But that still doesn’t stop Spotty, a black-and-white Persian mix and one of the most active of the bunch, from deftly hopping onto my table and tentatively sniffing at my carrot cake with wide, expectant eyes. The 1-year-old is also one of the more fearless, approaching anyone holding a cup of juice or cupcake with, well, cat-like curiosity. Another spirited member of the family is 6-month-old Argo, a beautiful Bengal who roams around the elevated bridges, leaping gracefully from one platform to another like his wild cousins. Seven-year-old Candy, an Exotic and the eldest of the group, prefers to lounge on the carpet, giving the toys waved in front of her an indignant glance before once again closing her eyes for a snooze. And then there’s the baby: 3-month-old Usagi (rabbit in Japanese) is a gray-and-white Scottish fold who perhaps attracts the most attention for being just so darned adorable.

Come to Cutie Cats Cafe at your own peril; these furry felines will melt your heart and leave you planning your second, and third and fourth trip for more cuteness overload.

Rino Kakinuma, 7, plays with toy poodles, beagles and a golden retriever
at the Dog Heart cafe in Tokyo, February 22, 2015 (AFP Photo/Yoshikazu Tsuno)

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Question: Dear Kryon: I live in Spain. I am sorry if I will ask you a question you might have already answered, but the translations of your books are very slow and I might not have gathered all information you have already given. I am quite concerned about abandoned animals. It seems that many people buy animals for their children and as soon as they grow, they set them out somewhere. Recently I had the occasion to see a small kitten in the middle of the street. I did not immediately react, since I could have stopped and taken it, without getting out of the car. So, I went on and at the first occasion I could turn, I went back to see if I could take the kitten, but it was to late, somebody had already killed it. This happened some month ago, but I still feel very sorry for that kitten. I just would like to know, what kind of entity are these animals and how does this fit in our world. Are these entities which choose this kind of life, like we do choose our kind of Human life? I see so many abandoned animals and every time I see one, my heart aches... I would like to know more about them.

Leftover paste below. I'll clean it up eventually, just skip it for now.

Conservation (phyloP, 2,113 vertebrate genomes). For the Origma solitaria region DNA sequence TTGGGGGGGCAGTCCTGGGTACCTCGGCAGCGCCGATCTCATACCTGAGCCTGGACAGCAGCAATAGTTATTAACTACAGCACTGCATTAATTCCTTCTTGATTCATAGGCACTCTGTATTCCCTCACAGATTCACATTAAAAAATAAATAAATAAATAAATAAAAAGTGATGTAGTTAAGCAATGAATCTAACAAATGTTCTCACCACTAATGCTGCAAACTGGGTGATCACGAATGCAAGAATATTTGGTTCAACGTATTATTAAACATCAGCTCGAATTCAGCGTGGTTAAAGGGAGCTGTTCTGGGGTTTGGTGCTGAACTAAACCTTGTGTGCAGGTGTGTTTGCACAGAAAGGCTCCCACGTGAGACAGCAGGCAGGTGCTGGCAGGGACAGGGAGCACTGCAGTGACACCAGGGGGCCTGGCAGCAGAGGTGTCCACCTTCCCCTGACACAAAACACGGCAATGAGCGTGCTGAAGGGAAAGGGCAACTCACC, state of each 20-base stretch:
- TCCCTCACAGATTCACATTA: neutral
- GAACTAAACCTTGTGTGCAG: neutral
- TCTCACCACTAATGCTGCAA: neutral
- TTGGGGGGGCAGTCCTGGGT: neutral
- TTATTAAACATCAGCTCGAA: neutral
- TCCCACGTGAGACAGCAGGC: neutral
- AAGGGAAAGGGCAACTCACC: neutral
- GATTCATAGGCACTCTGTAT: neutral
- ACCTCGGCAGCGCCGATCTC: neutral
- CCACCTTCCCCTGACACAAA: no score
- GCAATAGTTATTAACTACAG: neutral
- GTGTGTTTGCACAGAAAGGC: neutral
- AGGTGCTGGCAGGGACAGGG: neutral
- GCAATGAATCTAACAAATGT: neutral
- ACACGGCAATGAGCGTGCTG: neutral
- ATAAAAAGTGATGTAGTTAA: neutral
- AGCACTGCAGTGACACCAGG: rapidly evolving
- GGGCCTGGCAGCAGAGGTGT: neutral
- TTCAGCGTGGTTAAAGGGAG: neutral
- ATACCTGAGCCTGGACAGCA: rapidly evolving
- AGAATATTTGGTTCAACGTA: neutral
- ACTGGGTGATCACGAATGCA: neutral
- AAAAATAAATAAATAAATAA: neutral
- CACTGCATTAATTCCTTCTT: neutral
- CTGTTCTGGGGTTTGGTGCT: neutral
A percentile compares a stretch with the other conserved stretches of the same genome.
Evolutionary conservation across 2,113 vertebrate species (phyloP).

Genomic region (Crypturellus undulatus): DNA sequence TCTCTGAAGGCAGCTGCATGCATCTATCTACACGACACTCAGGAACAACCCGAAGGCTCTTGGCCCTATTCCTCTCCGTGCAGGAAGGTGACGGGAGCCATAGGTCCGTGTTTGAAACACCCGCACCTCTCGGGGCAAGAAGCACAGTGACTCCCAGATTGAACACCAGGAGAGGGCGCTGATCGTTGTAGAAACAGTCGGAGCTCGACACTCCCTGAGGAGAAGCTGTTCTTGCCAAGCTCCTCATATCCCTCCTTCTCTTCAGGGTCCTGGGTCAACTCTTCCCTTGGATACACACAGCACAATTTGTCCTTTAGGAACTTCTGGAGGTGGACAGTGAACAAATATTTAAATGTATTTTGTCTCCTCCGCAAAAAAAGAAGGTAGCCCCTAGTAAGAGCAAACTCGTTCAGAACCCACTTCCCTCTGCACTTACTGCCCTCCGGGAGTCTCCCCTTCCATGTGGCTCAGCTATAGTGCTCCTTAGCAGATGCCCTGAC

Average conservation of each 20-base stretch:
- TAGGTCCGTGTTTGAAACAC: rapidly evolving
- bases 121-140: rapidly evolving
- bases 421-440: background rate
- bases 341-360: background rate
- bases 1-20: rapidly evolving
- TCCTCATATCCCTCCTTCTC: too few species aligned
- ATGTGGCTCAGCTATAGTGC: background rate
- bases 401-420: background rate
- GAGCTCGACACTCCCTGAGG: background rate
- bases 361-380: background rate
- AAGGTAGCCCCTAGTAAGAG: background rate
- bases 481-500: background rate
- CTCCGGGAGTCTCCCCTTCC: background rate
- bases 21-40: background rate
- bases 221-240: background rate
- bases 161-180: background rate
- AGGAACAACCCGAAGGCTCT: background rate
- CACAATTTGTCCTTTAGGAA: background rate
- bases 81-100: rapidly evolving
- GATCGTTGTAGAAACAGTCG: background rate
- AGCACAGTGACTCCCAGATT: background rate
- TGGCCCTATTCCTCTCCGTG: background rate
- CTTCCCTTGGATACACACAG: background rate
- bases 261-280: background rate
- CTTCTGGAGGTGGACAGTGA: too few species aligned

Answer: Dear one, indeed the answer has been given, but let us give it again so you all understand. Animals are here on earth for three (3) reasons.

(1) The balance of biological life. . . the circle of energy that is needed for you to exist in what you call "nature."

(2) To be harvested. Yes, it's true. Many exist for your sustenance, and this is appropriate. It is a harmony between Human and animal, and always has. Remember the buffalo that willingly came into the indigenous tribes to be sacrificed when called? These are stories that you should examine again. The inappropriateness of today's culture is how these precious creatures are treated. Did you know that if there was an honoring ceremony at their death, they would nourish you better? Did you know that there is ceremony that could benefit all of humanity in this way. Perhaps it's time you saw it.

(3) To be loved and to love. For many cultures, animals serve as surrogate children, loved and taken care of. It gives Humans a chance to show compassion when they need it, and to have unconditional love when they need it. This is extremely important to many, and provides balance and centering for many.

Do animals know all this? At a basic level, they do. Not in the way you "know," but in a cellular awareness they understand that they are here in service to planet earth. If you honor them in all three instances, then balance will be the result. Your feelings about their treatment is important. Temper your reactions with the spiritual logic of their appropriateness and their service to humanity. Honor them in all three cases.

Friday, March 20, 2015

Dogs by the hour: Japan offers pet rental service

Yahoo – AFP, Bianca Cheung, 20 March 2015

Rino Kakinuma, 7, plays with toy poodles, beagles and a golden retriever
at the Dog Heart cafe in Tokyo, February 22, 2015 (AFP Photo/Yoshikazu Tsuno)

Apartment not big enough for a dog? Too busy for walkies? In crowded Tokyo you can rent a mutt for a few hours of wet noses and unconditional loving from Man's Best Friend.

For seven-year-old Rino Kakinuma, surrounded by toy poodles and beagle pups, it is the perfect solution -- a fortnightly chance to play with her four-legged friends.